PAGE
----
More than 2,000 people and dozens of pluralistic and feminist groups signed a petition in support of Jerusalem City Council member Rachel Azaria, who was fired from the coalition by Mayor Nir Barkat last week.

Two weeks ago, Azaria (Yerushalmim) petitioned to the High Court of Justice opposing gender barriers in the ultra-Orthodox neighborhood of Mea She’arim during the intermediate days of Succot, accusing the municipality and the police of not doing enough to stop the gender separation.

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The Supreme Court agreed with Azaria that gender separation is illegal, but the municipality claimed that a member of the coalition cannot sue the city and fired her from the coalition. Azaria was also stripped of her early childhood education and community council portfolios.

Petitioners in support of Azaria blasted Barkat for firing her from the coalition and lauded her efforts to halt gender separation in public areas and on sidewalks.

“We will not tolerate an extremist group dictating the way we will live in the capital of Israel,” the petition read, which included groups such as Hiddush For Religious Freedom and Equality, the Legal Center for Youth and Adolescents, the Masorti Movement, a branch of the Van Leer Institute, Free Israel and Kolekh Forum for Religious Women, among others.

Deputy Mayor Naomi Tsur, who holds the urban planning and environmental portfolios, said that the municipality supported Azaria’s struggle to end gender separation but not the way she put it into action.

“The public domain is of utmost importance to all of us in municipality,” said Tsur. “Everyone agrees – we have wall to wall agreement [on stopping gender barriers] – and what Rachel is demanding is what we all want,” she said. “But the core of the matter is that she is a member of the city’s directorship and the coalition itself. She is the city, and at that point, she can’t sue herself by law,” said Tsur.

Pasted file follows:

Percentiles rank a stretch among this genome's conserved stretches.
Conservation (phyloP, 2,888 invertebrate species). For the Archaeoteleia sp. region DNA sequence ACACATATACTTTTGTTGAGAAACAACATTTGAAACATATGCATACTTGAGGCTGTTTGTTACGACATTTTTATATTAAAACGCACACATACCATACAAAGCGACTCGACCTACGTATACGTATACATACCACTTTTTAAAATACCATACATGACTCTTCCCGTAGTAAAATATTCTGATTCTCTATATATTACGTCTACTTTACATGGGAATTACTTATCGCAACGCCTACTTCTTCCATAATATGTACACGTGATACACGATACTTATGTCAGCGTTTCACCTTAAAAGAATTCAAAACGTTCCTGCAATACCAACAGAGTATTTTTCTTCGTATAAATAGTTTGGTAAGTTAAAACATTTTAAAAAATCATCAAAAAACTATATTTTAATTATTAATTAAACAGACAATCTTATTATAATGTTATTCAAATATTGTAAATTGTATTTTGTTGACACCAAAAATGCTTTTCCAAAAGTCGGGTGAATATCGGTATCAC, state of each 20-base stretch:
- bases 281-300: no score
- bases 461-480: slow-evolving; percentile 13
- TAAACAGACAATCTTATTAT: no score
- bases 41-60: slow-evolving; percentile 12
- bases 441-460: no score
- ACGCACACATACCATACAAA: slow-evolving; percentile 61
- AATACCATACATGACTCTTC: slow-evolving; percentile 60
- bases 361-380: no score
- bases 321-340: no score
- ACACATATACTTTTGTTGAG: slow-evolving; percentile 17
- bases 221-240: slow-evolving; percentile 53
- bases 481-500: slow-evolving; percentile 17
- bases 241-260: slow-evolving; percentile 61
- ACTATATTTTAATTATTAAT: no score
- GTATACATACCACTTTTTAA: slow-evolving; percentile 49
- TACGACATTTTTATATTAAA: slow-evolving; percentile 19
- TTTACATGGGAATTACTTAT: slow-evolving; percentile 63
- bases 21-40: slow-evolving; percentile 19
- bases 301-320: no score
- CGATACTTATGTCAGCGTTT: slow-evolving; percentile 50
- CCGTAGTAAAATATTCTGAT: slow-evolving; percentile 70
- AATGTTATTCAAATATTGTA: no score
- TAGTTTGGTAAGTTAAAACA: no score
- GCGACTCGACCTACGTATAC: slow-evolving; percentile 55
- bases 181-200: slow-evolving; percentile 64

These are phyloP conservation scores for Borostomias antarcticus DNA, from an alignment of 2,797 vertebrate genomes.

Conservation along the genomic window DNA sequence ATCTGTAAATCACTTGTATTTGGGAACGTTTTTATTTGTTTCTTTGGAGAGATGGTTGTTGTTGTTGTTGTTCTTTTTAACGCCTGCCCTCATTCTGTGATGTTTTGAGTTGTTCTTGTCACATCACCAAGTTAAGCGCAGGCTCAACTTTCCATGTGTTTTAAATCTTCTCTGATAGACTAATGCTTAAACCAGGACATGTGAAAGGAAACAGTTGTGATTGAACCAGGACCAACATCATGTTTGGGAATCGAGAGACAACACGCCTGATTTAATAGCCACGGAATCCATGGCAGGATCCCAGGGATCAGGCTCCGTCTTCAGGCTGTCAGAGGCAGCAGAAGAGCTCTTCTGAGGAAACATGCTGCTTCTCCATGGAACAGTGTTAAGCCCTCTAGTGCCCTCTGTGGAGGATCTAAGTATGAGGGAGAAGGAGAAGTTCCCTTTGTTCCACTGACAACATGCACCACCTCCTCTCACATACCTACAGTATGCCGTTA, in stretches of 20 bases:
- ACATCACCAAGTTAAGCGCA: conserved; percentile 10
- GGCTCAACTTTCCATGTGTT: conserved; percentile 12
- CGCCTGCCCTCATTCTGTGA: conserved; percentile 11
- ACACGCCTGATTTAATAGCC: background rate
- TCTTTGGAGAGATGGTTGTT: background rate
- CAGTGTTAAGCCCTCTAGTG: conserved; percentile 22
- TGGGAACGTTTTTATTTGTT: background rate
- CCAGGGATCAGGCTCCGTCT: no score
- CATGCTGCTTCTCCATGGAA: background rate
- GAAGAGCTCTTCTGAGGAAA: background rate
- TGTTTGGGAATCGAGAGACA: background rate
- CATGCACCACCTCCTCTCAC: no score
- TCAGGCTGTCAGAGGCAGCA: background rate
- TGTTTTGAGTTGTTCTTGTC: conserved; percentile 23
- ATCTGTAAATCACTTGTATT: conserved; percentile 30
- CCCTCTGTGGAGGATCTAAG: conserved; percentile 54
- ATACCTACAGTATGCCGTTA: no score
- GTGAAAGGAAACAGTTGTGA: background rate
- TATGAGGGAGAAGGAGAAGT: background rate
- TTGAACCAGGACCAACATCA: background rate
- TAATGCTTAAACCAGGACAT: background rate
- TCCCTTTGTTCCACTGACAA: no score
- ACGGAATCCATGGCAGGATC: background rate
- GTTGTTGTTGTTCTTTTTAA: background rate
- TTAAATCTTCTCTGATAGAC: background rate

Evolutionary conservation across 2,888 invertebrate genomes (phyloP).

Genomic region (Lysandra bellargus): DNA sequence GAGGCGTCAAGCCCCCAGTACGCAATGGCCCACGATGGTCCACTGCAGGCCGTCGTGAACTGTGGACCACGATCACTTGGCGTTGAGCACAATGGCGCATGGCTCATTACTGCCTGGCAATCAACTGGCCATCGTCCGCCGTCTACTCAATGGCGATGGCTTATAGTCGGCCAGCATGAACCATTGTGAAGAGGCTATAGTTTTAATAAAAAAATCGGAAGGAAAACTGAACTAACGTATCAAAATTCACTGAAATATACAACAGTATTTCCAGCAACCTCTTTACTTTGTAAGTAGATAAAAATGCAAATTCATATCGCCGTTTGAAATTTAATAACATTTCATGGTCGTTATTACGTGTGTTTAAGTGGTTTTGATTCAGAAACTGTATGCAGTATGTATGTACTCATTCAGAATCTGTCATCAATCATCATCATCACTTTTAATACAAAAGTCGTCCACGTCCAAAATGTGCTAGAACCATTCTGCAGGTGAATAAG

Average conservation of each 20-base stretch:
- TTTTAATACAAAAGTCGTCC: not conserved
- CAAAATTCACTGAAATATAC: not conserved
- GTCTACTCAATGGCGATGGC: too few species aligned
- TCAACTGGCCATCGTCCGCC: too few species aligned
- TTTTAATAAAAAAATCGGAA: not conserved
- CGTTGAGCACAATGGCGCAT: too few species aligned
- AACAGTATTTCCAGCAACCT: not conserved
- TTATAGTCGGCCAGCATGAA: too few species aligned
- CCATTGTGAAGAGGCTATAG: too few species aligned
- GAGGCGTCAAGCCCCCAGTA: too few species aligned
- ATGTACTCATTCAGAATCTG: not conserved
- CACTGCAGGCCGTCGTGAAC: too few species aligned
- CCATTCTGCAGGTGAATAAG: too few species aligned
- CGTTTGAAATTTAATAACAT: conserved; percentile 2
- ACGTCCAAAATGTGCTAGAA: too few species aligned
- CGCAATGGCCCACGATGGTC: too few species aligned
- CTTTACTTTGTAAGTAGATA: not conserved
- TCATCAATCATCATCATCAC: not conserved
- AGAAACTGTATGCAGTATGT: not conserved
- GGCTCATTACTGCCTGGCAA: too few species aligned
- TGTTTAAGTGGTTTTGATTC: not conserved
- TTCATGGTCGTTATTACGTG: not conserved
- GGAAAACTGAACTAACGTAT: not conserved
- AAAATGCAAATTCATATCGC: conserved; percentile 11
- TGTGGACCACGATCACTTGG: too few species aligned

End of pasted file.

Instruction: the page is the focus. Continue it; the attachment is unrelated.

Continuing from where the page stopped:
Tsur said the gender separation in Mea She’arim during Succot was carried out by the Toldot Aharon hassidim, a small sect who do not respect the municipality’s demands.

“The situation was much better this year, and police are convinced that if there is no provocation and no interference, they can complete their work next year for no barriers,” said Tsur. “Police believe they can do it without the court, because it’s actually working.”

Jerusalem Police chief Cmdr. Nisso Shaham testified at the hearing two weeks ago that the police have been working diligently and the barriers separating genders were already much less than the previous year.

Azaria agreed to withdraw her petition after reaching an agreement with the police that next year there would be no separation barriers and police would appoint a community liaison to deal with complaints from within the haredim.

Azaria, who filed a similar petition last year over Succot gender barriers, said that some members of the haredi community, especially women, supported her petition. Members of Toldot Aharon have claimed the gender barriers are necessary during Succot, when thousands of “immodestly dressed” tourists pour into the conservative neighborhood to watch the traditional festivities.

Azaria said she did not know if Barkat would reinstate her in the coalition or return her portfolios. The issue is set to be discussed at the monthly city council meeting on Thursday.

“The ball is in his court,” she said. “He needs to understand it’s a moral issue, not a technical issue.”

Azaria vowed to continue petitioning the High Court of Justice if she felt that the gender barriers were not dealt with in a sufficient matter.

“This is very important because extremism is imposing on the mainstream and the petition is really important because it shows that we’re not falling asleep on the watch.”

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